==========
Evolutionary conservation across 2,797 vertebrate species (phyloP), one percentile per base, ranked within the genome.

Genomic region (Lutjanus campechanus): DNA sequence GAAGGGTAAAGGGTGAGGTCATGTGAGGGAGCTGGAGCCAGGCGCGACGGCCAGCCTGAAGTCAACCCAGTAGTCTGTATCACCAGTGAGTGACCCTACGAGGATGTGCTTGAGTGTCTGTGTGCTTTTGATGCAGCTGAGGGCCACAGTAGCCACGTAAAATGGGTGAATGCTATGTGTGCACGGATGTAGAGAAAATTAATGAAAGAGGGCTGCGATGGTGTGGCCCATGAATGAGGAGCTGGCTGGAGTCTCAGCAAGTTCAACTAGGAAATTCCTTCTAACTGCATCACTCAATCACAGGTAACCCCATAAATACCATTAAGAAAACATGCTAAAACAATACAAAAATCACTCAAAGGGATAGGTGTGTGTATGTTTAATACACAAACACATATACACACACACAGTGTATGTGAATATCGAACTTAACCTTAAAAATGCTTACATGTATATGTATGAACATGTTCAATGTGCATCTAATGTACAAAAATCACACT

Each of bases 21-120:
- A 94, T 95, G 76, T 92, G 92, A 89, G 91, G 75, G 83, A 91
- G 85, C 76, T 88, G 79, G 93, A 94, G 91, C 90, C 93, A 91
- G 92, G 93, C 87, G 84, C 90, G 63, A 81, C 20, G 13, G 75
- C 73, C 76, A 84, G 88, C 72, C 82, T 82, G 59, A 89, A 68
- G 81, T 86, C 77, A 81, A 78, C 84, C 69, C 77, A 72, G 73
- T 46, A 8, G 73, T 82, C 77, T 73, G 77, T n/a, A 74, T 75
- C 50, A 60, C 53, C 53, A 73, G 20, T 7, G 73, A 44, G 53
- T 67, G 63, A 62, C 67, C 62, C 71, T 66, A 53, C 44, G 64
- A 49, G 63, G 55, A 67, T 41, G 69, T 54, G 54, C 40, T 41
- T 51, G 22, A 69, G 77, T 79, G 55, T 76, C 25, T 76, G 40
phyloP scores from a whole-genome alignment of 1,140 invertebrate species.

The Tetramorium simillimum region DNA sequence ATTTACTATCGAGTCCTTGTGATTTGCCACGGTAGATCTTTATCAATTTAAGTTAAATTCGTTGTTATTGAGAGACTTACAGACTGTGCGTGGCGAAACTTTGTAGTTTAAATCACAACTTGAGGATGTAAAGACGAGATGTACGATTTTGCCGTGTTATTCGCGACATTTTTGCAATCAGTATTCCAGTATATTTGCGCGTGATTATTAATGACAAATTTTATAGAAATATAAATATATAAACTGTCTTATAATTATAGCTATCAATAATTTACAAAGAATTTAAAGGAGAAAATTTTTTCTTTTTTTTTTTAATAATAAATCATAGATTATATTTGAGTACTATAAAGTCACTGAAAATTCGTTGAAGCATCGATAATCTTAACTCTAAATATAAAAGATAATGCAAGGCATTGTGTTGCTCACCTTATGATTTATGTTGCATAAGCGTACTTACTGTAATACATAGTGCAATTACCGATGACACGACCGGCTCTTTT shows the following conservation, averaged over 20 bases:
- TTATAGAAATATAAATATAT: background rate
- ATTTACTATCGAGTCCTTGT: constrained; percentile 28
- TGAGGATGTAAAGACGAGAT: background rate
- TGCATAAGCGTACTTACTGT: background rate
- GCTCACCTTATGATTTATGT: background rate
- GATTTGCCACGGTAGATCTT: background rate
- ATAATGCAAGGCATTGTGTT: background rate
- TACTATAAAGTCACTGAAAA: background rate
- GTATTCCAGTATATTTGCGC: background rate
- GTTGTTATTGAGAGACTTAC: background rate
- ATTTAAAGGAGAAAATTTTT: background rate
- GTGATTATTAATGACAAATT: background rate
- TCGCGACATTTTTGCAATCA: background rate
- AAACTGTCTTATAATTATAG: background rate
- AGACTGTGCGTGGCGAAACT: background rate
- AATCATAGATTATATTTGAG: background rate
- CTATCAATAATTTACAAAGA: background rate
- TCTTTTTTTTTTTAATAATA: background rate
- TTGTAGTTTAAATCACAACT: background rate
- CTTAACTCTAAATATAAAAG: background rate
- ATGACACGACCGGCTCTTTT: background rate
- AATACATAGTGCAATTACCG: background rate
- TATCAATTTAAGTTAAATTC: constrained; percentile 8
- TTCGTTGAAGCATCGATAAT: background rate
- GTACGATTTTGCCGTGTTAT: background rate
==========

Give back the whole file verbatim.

Evolutionary conservation across 2,797 vertebrate species (phyloP), one percentile per base, ranked within the genome.

Genomic region (Lutjanus campechanus): DNA sequence GAAGGGTAAAGGGTGAGGTCATGTGAGGGAGCTGGAGCCAGGCGCGACGGCCAGCCTGAAGTCAACCCAGTAGTCTGTATCACCAGTGAGTGACCCTACGAGGATGTGCTTGAGTGTCTGTGTGCTTTTGATGCAGCTGAGGGCCACAGTAGCCACGTAAAATGGGTGAATGCTATGTGTGCACGGATGTAGAGAAAATTAATGAAAGAGGGCTGCGATGGTGTGGCCCATGAATGAGGAGCTGGCTGGAGTCTCAGCAAGTTCAACTAGGAAATTCCTTCTAACTGCATCACTCAATCACAGGTAACCCCATAAATACCATTAAGAAAACATGCTAAAACAATACAAAAATCACTCAAAGGGATAGGTGTGTGTATGTTTAATACACAAACACATATACACACACACAGTGTATGTGAATATCGAACTTAACCTTAAAAATGCTTACATGTATATGTATGAACATGTTCAATGTGCATCTAATGTACAAAAATCACACT

Each of bases 21-120:
- A 94, T 95, G 76, T 92, G 92, A 89, G 91, G 75, G 83, A 91
- G 85, C 76, T 88, G 79, G 93, A 94, G 91, C 90, C 93, A 91
- G 92, G 93, C 87, G 84, C 90, G 63, A 81, C 20, G 13, G 75
- C 73, C 76, A 84, G 88, C 72, C 82, T 82, G 59, A 89, A 68
- G 81, T 86, C 77, A 81, A 78, C 84, C 69, C 77, A 72, G 73
- T 46, A 8, G 73, T 82, C 77, T 73, G 77, T n/a, A 74, T 75
- C 50, A 60, C 53, C 53, A 73, G 20, T 7, G 73, A 44, G 53
- T 67, G 63, A 62, C 67, C 62, C 71, T 66, A 53, C 44, G 64
- A 49, G 63, G 55, A 67, T 41, G 69, T 54, G 54, C 40, T 41
- T 51, G 22, A 69, G 77, T 79, G 55, T 76, C 25, T 76, G 40
phyloP scores from a whole-genome alignment of 1,140 invertebrate species.

The Tetramorium simillimum region DNA sequence ATTTACTATCGAGTCCTTGTGATTTGCCACGGTAGATCTTTATCAATTTAAGTTAAATTCGTTGTTATTGAGAGACTTACAGACTGTGCGTGGCGAAACTTTGTAGTTTAAATCACAACTTGAGGATGTAAAGACGAGATGTACGATTTTGCCGTGTTATTCGCGACATTTTTGCAATCAGTATTCCAGTATATTTGCGCGTGATTATTAATGACAAATTTTATAGAAATATAAATATATAAACTGTCTTATAATTATAGCTATCAATAATTTACAAAGAATTTAAAGGAGAAAATTTTTTCTTTTTTTTTTTAATAATAAATCATAGATTATATTTGAGTACTATAAAGTCACTGAAAATTCGTTGAAGCATCGATAATCTTAACTCTAAATATAAAAGATAATGCAAGGCATTGTGTTGCTCACCTTATGATTTATGTTGCATAAGCGTACTTACTGTAATACATAGTGCAATTACCGATGACACGACCGGCTCTTTT shows the following conservation, averaged over 20 bases:
- TTATAGAAATATAAATATAT: background rate
- ATTTACTATCGAGTCCTTGT: constrained; percentile 28
- TGAGGATGTAAAGACGAGAT: background rate
- TGCATAAGCGTACTTACTGT: background rate
- GCTCACCTTATGATTTATGT: background rate
- GATTTGCCACGGTAGATCTT: background rate
- ATAATGCAAGGCATTGTGTT: background rate
- TACTATAAAGTCACTGAAAA: background rate
- GTATTCCAGTATATTTGCGC: background rate
- GTTGTTATTGAGAGACTTAC: background rate
- ATTTAAAGGAGAAAATTTTT: background rate
- GTGATTATTAATGACAAATT: background rate
- TCGCGACATTTTTGCAATCA: background rate
- AAACTGTCTTATAATTATAG: background rate
- AGACTGTGCGTGGCGAAACT: background rate
- AATCATAGATTATATTTGAG: background rate
- CTATCAATAATTTACAAAGA: background rate
- TCTTTTTTTTTTTAATAATA: background rate
- TTGTAGTTTAAATCACAACT: background rate
- CTTAACTCTAAATATAAAAG: background rate
- ATGACACGACCGGCTCTTTT: background rate
- AATACATAGTGCAATTACCG: background rate
- TATCAATTTAAGTTAAATTC: constrained; percentile 8
- TTCGTTGAAGCATCGATAAT: background rate
- GTACGATTTTGCCGTGTTAT: background rate